Behavioral Insights Field Project Examples

Project: SAVEty Net: How BIT Ventures Can Help UK Customers Build Emergency Savings Funds
Client: Behavioural Insights Team (BIT)
Student Team: Liu, M., Maza, A., Milkowska, M., Perry, E., Rafiq, S., and Teti, K. (2016-2017)

Description: Within the past few years, policymakers have placed increased attention on the importance of “rainy day savings” to provide cushion for unexpected expenses. The average cost of these unexpected expenses is £1,545 – a significant amount of money considering that more than half of UK adults have less than £1,000 in savings, including a quarter who have none. The students were tasked with creating a digital solution to help young, low-income individuals increase their rainy day savings.
Based on behavioral insights into spending habits, the student team created “SAVEty Net,” a mobile application to help low-income UK customers build emergency savings funds. The mobile app encompassed a wide variety of behavioral interventions, including anchoring (e.g. goal of saving £1000), social norms and peer comparison (e.g. designed a function to compare savings with friends), and inertia and default effect (e.g. setting up automatic transfers). They designed a randomized controlled trial to help BIT isolate the app’s most effective features and decide which to include in the final product in order to promote savings behavior.

Project: The Role of Parents in Improving Participation Rates in University for Disadvantaged Students
Client: Widening Participation Team at King’s College London (KCLWP)
Student Team: Frey, E., Swamy, D., Taggart, J., Trout, M., and Zhang W. (2016-2017)

Description: Widening Participation Teams were established at universities across the UK in 2011, tasked with coordinating and delivering efforts to encourage applications from underrepresented populations. Parental aspirations play a significant role in a child’s decision to apply to university, and in low-income parents, only 53% of parents want or aspire for their children to apply to university. The student team set out with the goal of designing interventions that would increase parental engagement in their children’s path to university.
They designed behavioral interventions aimed at increasing parental aspirations, as well as increase belief in their child’s abilities, and these included a soft commitment device in the form of a contract between the school and the parent, along with the use of regular school reports which acted as a communication nudge to remind parents about their commitment. By measuring parental aspirations over time via surveys, the effectiveness of this intervention could be tested and then implemented across schools, with the expectation that parents who are committed to helping their child and are regularly reminded about their child’s progress will have higher aspirations for their child to attend university, and this in turn will increase the number of applications from lower-income students.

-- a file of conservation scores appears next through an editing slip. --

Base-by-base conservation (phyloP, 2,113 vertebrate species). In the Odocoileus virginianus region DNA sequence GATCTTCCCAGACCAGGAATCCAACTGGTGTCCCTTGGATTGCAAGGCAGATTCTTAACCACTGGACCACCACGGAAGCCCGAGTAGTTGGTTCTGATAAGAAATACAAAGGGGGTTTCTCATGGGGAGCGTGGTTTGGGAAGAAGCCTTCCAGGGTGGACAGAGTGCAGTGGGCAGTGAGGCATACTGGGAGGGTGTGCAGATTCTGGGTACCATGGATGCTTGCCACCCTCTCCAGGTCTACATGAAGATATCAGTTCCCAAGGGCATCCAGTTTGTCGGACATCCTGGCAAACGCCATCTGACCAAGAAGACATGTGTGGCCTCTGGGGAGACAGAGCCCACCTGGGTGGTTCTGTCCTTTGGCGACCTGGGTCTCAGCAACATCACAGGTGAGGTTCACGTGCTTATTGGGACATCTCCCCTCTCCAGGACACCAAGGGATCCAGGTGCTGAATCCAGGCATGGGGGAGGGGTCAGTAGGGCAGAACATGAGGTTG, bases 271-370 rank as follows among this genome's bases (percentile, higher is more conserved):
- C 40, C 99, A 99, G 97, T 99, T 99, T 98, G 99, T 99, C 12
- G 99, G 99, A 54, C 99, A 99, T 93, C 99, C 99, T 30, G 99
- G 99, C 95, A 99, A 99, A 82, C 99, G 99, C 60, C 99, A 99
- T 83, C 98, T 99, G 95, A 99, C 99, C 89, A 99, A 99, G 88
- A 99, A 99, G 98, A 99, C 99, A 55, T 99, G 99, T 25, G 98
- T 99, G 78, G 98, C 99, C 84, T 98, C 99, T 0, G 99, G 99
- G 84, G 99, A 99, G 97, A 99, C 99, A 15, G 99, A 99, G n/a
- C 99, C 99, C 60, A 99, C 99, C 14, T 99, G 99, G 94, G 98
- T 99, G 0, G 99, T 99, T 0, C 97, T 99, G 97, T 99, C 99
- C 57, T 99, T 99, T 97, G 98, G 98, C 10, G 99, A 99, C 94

Project: Moving Gender Diversity Forward
Client: Department for Transport (DfT)
Student Team: Estrada, R., Leduc, A., Messer, J., Pookote, K., & Thakur, D. (2016-2017)

Description: Gender diversity in the workplace has been shown to improve performance and effectiveness of teams. The DfT has committed to increasing gender diversity in male-dominated roles, but despite their efforts, only 2% of the total applicants for two typically male-dominated DfT roles were female. The students were asked to design a nudge that would increase the number of female applicants for these two male-dominated DfT roles.
The students identified a number of behavioral interventions aimed at increasing female applicants in the job advertisement/attraction stage of the hiring process, e.g. including language to emphasize flexibility in the position (shown to increase the number of female applicants, and the inclusion of a female point of contact in the advertisement. They proposed an RCT designed to identify which interventions would be most effective at increasing female applicants for typically male-dominant roles.

Project: Saving For the First Home: A Report for the Nationaal Instituut voor Budgetvoorlichting (Nibud)
Client: Nibud
Student Team: Arora, A., Branch, K., de Vor, P., Hoffman, B., Martin, T., Meeren, G., & Trebo, T. (2015-2016)

Description: Homeownership is a prominent societal value within the Netherlands. Historically, Dutch banks would lend at loan-to-value (LTV) ratios up to 120% of the value of the home, but new regulations following the 2008 economic crisis make it necessary to save money in order to pay the costs of the mortgage and, ideally, some amount of down-payment. Nibud tasked the students with identifying an intervention to tackle the issue that first-time homebuyers (typically young people) might not have the knowledge or skillset to save enough to secure a mortgage.  
The students identified inconsistent savings behavior as the main obstacle facing first-time homebuyers, and pointed out several biases at each step of the decision-making process that might obstruct savings behavior. They proposed Spaarhuis, a separate savings account which could be offered by commercial banks to help young people save for their first home. By allocating a predefined goal-account and minimizing the effort with creating an account, this would minimize the cognitive effort associated with saving. The students proposed a scalable RCT designed to show the effectiveness of Spaarhuis by comparing treatment groups using an easily implemented online platform.